One of the happiest developments that have resulted from my starting this blog is that I have discovered or been reintroduced to a lot of fun and useful software. As even the most casual of blog readers can tell, I am an unabashed software collector. If a creative tool exists, I find a way to justify adding it to my arsenal. 

I first purchased Manga Studio many years ago for my daughter who is a manga fan and aspiring creator. I liked the specialized panel creation tools, tones and other comic-specific goodies the software included, but I never took the time to learn it or look beneath the surface. 

About a month ago, a reader asked whether Manga Studio 5 ran on the Surface Pro. Being the dutiful servant that I am, I upgraded my existing copy to the latest version. 

The software seemed to run very well on the tablet, but that would have been the extent of my testing were it not for the endorsement of a couple of digital comics artists who raved about version 5's improved brush engine. 

Now, it's important to note that despite running this blog, I am not an artist. I grew up loving comics and drew as a kid, but I quickly realized I wasn't good enough to draw them professionally. From the moment I got my first Amiga, I have satisfied my creative impulses with 3d modeling. As the decades passed, I thought I had lost my drawing ability altogether. The most I can ever manage are the loosest and sloppiest of sketches. 

But armed with the Surface Pro, the Wacom Bamboo Feel Stylus - Carbon and Manga Studio 5, I decided it was time to see if I could reawaken the lost muscle memory required to reasonably mimic a professional comic illustration.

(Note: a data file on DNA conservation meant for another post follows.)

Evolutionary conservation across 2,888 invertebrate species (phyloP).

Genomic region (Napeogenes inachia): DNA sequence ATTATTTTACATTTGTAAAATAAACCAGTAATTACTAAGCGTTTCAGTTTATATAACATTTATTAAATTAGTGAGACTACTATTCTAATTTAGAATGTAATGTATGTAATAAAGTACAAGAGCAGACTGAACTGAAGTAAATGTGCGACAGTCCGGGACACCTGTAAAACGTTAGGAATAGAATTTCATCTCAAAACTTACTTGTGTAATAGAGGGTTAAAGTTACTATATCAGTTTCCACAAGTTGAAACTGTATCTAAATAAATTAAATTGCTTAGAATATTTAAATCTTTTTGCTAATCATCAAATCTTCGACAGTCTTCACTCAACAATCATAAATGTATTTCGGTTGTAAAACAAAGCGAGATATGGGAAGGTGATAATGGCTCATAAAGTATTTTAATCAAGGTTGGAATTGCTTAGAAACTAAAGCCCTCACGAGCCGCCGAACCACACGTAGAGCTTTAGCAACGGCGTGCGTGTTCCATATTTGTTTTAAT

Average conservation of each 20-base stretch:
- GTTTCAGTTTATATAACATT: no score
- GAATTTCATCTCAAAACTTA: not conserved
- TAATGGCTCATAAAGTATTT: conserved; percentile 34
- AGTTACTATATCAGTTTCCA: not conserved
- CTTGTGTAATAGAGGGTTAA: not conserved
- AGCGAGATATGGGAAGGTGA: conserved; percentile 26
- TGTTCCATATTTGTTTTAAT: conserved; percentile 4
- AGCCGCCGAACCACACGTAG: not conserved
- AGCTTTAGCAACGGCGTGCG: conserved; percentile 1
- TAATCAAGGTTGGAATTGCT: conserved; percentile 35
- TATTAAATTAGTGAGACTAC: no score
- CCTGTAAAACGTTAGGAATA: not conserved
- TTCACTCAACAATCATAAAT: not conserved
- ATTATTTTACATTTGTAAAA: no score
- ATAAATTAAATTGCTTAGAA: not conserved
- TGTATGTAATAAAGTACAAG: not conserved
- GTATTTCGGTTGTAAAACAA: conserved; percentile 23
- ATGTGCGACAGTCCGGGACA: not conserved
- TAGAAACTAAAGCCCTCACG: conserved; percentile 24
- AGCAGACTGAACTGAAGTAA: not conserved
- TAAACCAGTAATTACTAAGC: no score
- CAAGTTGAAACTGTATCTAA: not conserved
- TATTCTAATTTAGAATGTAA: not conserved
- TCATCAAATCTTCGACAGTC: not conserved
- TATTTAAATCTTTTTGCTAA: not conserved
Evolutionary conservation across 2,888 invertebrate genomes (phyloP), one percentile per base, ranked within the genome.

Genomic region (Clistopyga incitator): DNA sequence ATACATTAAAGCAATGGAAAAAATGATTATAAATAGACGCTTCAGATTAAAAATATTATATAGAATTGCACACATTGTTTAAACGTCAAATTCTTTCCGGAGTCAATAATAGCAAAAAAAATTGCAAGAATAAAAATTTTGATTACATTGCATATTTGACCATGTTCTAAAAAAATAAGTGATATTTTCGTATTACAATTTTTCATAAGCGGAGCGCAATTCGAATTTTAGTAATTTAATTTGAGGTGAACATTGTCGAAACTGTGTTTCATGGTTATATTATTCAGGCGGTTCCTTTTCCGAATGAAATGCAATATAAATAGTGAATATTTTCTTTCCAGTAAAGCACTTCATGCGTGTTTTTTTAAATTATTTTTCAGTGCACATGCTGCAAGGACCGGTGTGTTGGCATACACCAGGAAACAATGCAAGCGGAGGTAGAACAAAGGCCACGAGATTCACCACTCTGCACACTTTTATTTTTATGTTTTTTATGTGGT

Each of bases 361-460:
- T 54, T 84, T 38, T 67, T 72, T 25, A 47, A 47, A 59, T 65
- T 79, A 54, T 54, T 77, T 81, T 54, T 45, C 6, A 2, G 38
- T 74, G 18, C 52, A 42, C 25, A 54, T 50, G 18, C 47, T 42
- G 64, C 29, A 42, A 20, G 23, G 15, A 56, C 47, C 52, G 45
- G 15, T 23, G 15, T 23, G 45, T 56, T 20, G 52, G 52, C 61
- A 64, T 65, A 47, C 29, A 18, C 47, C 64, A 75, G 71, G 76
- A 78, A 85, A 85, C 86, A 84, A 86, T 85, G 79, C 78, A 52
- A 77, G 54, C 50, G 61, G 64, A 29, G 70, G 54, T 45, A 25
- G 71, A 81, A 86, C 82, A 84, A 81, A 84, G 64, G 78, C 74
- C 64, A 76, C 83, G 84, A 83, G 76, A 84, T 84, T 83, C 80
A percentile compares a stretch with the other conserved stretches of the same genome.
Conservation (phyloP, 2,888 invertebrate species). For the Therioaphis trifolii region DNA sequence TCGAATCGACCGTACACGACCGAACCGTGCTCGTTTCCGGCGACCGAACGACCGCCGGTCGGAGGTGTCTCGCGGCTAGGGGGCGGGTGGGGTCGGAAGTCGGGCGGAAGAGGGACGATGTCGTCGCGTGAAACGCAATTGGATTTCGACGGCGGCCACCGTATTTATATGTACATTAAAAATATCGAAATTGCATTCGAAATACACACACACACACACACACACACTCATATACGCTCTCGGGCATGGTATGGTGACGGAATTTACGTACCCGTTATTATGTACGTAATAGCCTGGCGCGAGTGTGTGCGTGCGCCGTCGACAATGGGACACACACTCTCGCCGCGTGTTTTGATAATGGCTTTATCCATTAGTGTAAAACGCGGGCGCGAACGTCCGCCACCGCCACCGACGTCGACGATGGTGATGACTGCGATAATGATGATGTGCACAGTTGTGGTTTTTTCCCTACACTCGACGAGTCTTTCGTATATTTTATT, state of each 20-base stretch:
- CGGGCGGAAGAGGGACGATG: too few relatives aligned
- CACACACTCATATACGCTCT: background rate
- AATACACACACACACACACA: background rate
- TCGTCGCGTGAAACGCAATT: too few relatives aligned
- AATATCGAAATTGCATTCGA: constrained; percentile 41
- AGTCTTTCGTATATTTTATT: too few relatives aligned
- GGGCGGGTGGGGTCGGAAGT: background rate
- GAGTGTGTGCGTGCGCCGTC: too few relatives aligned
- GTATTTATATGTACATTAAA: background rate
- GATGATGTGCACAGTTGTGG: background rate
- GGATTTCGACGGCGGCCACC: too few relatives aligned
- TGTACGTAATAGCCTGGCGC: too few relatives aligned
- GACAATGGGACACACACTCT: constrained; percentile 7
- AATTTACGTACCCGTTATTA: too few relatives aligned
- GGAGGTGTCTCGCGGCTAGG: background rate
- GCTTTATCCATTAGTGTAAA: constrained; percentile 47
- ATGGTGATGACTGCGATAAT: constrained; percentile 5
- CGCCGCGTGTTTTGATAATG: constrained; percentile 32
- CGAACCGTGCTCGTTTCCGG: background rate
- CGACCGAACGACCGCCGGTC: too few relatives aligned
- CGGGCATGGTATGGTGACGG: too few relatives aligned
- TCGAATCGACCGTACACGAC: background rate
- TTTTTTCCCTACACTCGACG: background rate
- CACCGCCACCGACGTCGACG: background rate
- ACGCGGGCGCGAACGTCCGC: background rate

It was too much to ask myself to try to create an original drawing while also learning the peculiarities of Manga Studio, so I decided instead to go back to my favorite Silver Age Marvel artists John Buscema and John Romita, Sr. 

John Buscema rough layout for Avengers, featuring the Vision and the Scarlet Witch

My first inking attempt was over a Buscema rough layout. I quickly realized that this was a bridge too far for a first project. Next, I found a great full page Conan the Barbarian sketch, but I wasn't happy with the quality of the lines I was getting with Manga Studio's default brush settings. 

I almost gave up this experiment at that point, but then I found the Frenden Manga Studio 5 brush presetsThis amazing collection is only $5 and made a world of difference. Suddenly, my pen strokes didn't look quite as dubious.

Frenden Manga Studio 5 brush presets

John Buscema cover for Marvel's Conan the Barbarian #124.

For my third experiment, I decided that I needed to ink over a cleaner, bolder image and the cover of one of my favorite comics of all time leapt to mind: Amazing Spider-Man #121, teasing arguably the most memorable story of all time, "The Night Gwen Stacy Died."

With its big bold Spider-Man in the foreground and its collection of portraits of the supporting cast, this cover was both simple enough and demanding enough to try to reproduce seriously. 

Amazing Spider-Man #121, The Night Gwen Stacy Died cover by John Romita, Sr.

Manga Studio is quite easy to use for anyone familiar with other drawing and painting applications. Not all functionality is immediately available on the toolbar. Many important items like the panel creation and editing functions are contained in so-called sub-tools. This is not ideal for the new user because there doesn't appear to be any way to merely discover them. You need to know what you're looking for and know exactly where to look to find them. In fact, I came across a YouTube review of Manga Studio 5 that erroneously advised users of Version 4 EX to stay away from 5 until the EX version is released later this summer because the panel creation tools had been eliminated!